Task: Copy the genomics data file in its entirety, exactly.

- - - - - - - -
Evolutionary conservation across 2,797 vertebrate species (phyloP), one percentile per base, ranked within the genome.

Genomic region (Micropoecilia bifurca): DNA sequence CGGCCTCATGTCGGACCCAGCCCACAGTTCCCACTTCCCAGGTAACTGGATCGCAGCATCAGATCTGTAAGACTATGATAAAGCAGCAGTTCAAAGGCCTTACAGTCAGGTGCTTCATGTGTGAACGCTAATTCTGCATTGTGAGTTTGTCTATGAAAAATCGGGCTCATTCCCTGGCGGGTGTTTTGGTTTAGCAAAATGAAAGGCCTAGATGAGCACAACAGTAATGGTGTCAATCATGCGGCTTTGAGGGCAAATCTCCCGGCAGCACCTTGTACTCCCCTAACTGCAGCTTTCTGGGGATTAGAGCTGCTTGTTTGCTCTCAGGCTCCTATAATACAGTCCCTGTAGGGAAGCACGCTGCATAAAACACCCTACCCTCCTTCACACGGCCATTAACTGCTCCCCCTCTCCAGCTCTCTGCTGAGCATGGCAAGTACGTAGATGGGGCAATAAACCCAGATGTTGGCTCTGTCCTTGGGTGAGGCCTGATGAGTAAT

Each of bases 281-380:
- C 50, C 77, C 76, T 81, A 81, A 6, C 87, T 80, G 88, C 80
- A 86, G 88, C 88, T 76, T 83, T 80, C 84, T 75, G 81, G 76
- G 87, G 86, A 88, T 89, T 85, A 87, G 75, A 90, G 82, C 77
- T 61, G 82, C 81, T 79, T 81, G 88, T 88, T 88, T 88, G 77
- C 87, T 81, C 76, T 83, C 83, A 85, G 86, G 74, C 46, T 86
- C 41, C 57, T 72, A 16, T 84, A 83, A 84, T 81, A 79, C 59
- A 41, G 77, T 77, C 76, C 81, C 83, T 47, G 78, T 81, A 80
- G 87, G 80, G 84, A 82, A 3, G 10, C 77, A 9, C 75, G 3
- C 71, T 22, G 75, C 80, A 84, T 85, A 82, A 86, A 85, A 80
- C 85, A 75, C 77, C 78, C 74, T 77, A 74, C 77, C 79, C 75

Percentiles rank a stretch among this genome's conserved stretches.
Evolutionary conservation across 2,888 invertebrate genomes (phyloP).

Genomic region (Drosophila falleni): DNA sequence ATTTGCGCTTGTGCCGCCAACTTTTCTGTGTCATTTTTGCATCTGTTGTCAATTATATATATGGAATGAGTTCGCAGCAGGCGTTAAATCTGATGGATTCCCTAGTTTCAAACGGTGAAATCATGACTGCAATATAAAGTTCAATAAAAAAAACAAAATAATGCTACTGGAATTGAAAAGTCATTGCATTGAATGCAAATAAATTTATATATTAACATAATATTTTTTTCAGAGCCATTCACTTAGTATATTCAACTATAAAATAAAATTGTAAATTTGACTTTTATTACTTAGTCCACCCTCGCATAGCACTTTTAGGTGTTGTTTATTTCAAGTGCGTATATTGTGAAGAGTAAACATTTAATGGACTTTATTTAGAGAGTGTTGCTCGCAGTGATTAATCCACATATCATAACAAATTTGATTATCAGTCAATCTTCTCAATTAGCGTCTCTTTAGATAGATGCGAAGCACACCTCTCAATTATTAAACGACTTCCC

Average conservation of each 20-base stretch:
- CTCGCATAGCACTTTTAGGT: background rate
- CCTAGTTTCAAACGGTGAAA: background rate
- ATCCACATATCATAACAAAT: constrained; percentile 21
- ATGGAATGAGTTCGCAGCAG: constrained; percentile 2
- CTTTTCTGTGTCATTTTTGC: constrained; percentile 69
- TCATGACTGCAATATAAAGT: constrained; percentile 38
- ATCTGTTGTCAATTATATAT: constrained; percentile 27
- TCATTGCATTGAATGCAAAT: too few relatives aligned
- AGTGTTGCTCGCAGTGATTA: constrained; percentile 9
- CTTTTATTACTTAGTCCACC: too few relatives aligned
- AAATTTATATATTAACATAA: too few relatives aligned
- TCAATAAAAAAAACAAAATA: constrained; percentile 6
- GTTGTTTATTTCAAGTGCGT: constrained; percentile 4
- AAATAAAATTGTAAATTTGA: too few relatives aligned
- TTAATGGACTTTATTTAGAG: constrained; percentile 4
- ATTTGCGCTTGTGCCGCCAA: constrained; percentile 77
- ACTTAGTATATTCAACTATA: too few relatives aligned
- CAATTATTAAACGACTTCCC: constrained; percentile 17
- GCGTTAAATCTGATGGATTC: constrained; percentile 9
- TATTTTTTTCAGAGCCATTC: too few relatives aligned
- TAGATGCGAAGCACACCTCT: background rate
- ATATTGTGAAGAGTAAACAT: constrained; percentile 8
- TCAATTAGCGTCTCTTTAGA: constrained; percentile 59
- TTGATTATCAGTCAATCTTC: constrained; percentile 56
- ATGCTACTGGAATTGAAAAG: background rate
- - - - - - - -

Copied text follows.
Evolutionary conservation across 2,797 vertebrate species (phyloP), one percentile per base, ranked within the genome.

Genomic region (Micropoecilia bifurca): DNA sequence CGGCCTCATGTCGGACCCAGCCCACAGTTCCCACTTCCCAGGTAACTGGATCGCAGCATCAGATCTGTAAGACTATGATAAAGCAGCAGTTCAAAGGCCTTACAGTCAGGTGCTTCATGTGTGAACGCTAATTCTGCATTGTGAGTTTGTCTATGAAAAATCGGGCTCATTCCCTGGCGGGTGTTTTGGTTTAGCAAAATGAAAGGCCTAGATGAGCACAACAGTAATGGTGTCAATCATGCGGCTTTGAGGGCAAATCTCCCGGCAGCACCTTGTACTCCCCTAACTGCAGCTTTCTGGGGATTAGAGCTGCTTGTTTGCTCTCAGGCTCCTATAATACAGTCCCTGTAGGGAAGCACGCTGCATAAAACACCCTACCCTCCTTCACACGGCCATTAACTGCTCCCCCTCTCCAGCTCTCTGCTGAGCATGGCAAGTACGTAGATGGGGCAATAAACCCAGATGTTGGCTCTGTCCTTGGGTGAGGCCTGATGAGTAAT

Each of bases 281-380:
- C 50, C 77, C 76, T 81, A 81, A 6, C 87, T 80, G 88, C 80
- A 86, G 88, C 88, T 76, T 83, T 80, C 84, T 75, G 81, G 76
- G 87, G 86, A 88, T 89, T 85, A 87, G 75, A 90, G 82, C 77
- T 61, G 82, C 81, T 79, T 81, G 88, T 88, T 88, T 88, G 77
- C 87, T 81, C 76, T 83, C 83, A 85, G 86, G 74, C 46, T 86
- C 41, C 57, T 72, A 16, T 84, A 83, A 84, T 81, A 79, C 59
- A 41, G 77, T 77, C 76, C 81, C 83, T 47, G 78, T 81, A 80
- G 87, G 80, G 84, A 82, A 3, G 10, C 77, A 9, C 75, G 3
- C 71, T 22, G 75, C 80, A 84, T 85, A 82, A 86, A 85, A 80
- C 85, A 75, C 77, C 78, C 74, T 77, A 74, C 77, C 79, C 75

Percentiles rank a stretch among this genome's conserved stretches.
Evolutionary conservation across 2,888 invertebrate genomes (phyloP).

Genomic region (Drosophila falleni): DNA sequence ATTTGCGCTTGTGCCGCCAACTTTTCTGTGTCATTTTTGCATCTGTTGTCAATTATATATATGGAATGAGTTCGCAGCAGGCGTTAAATCTGATGGATTCCCTAGTTTCAAACGGTGAAATCATGACTGCAATATAAAGTTCAATAAAAAAAACAAAATAATGCTACTGGAATTGAAAAGTCATTGCATTGAATGCAAATAAATTTATATATTAACATAATATTTTTTTCAGAGCCATTCACTTAGTATATTCAACTATAAAATAAAATTGTAAATTTGACTTTTATTACTTAGTCCACCCTCGCATAGCACTTTTAGGTGTTGTTTATTTCAAGTGCGTATATTGTGAAGAGTAAACATTTAATGGACTTTATTTAGAGAGTGTTGCTCGCAGTGATTAATCCACATATCATAACAAATTTGATTATCAGTCAATCTTCTCAATTAGCGTCTCTTTAGATAGATGCGAAGCACACCTCTCAATTATTAAACGACTTCCC

Average conservation of each 20-base stretch:
- CTCGCATAGCACTTTTAGGT: background rate
- CCTAGTTTCAAACGGTGAAA: background rate
- ATCCACATATCATAACAAAT: constrained; percentile 21
- ATGGAATGAGTTCGCAGCAG: constrained; percentile 2
- CTTTTCTGTGTCATTTTTGC: constrained; percentile 69
- TCATGACTGCAATATAAAGT: constrained; percentile 38
- ATCTGTTGTCAATTATATAT: constrained; percentile 27
- TCATTGCATTGAATGCAAAT: too few relatives aligned
- AGTGTTGCTCGCAGTGATTA: constrained; percentile 9
- CTTTTATTACTTAGTCCACC: too few relatives aligned
- AAATTTATATATTAACATAA: too few relatives aligned
- TCAATAAAAAAAACAAAATA: constrained; percentile 6
- GTTGTTTATTTCAAGTGCGT: constrained; percentile 4
- AAATAAAATTGTAAATTTGA: too few relatives aligned
- TTAATGGACTTTATTTAGAG: constrained; percentile 4
- ATTTGCGCTTGTGCCGCCAA: constrained; percentile 77
- ACTTAGTATATTCAACTATA: too few relatives aligned
- CAATTATTAAACGACTTCCC: constrained; percentile 17
- GCGTTAAATCTGATGGATTC: constrained; percentile 9
- TATTTTTTTCAGAGCCATTC: too few relatives aligned
- TAGATGCGAAGCACACCTCT: background rate
- ATATTGTGAAGAGTAAACAT: constrained; percentile 8
- TCAATTAGCGTCTCTTTAGA: constrained; percentile 59
- TTGATTATCAGTCAATCTTC: constrained; percentile 56
- ATGCTACTGGAATTGAAAAG: background rate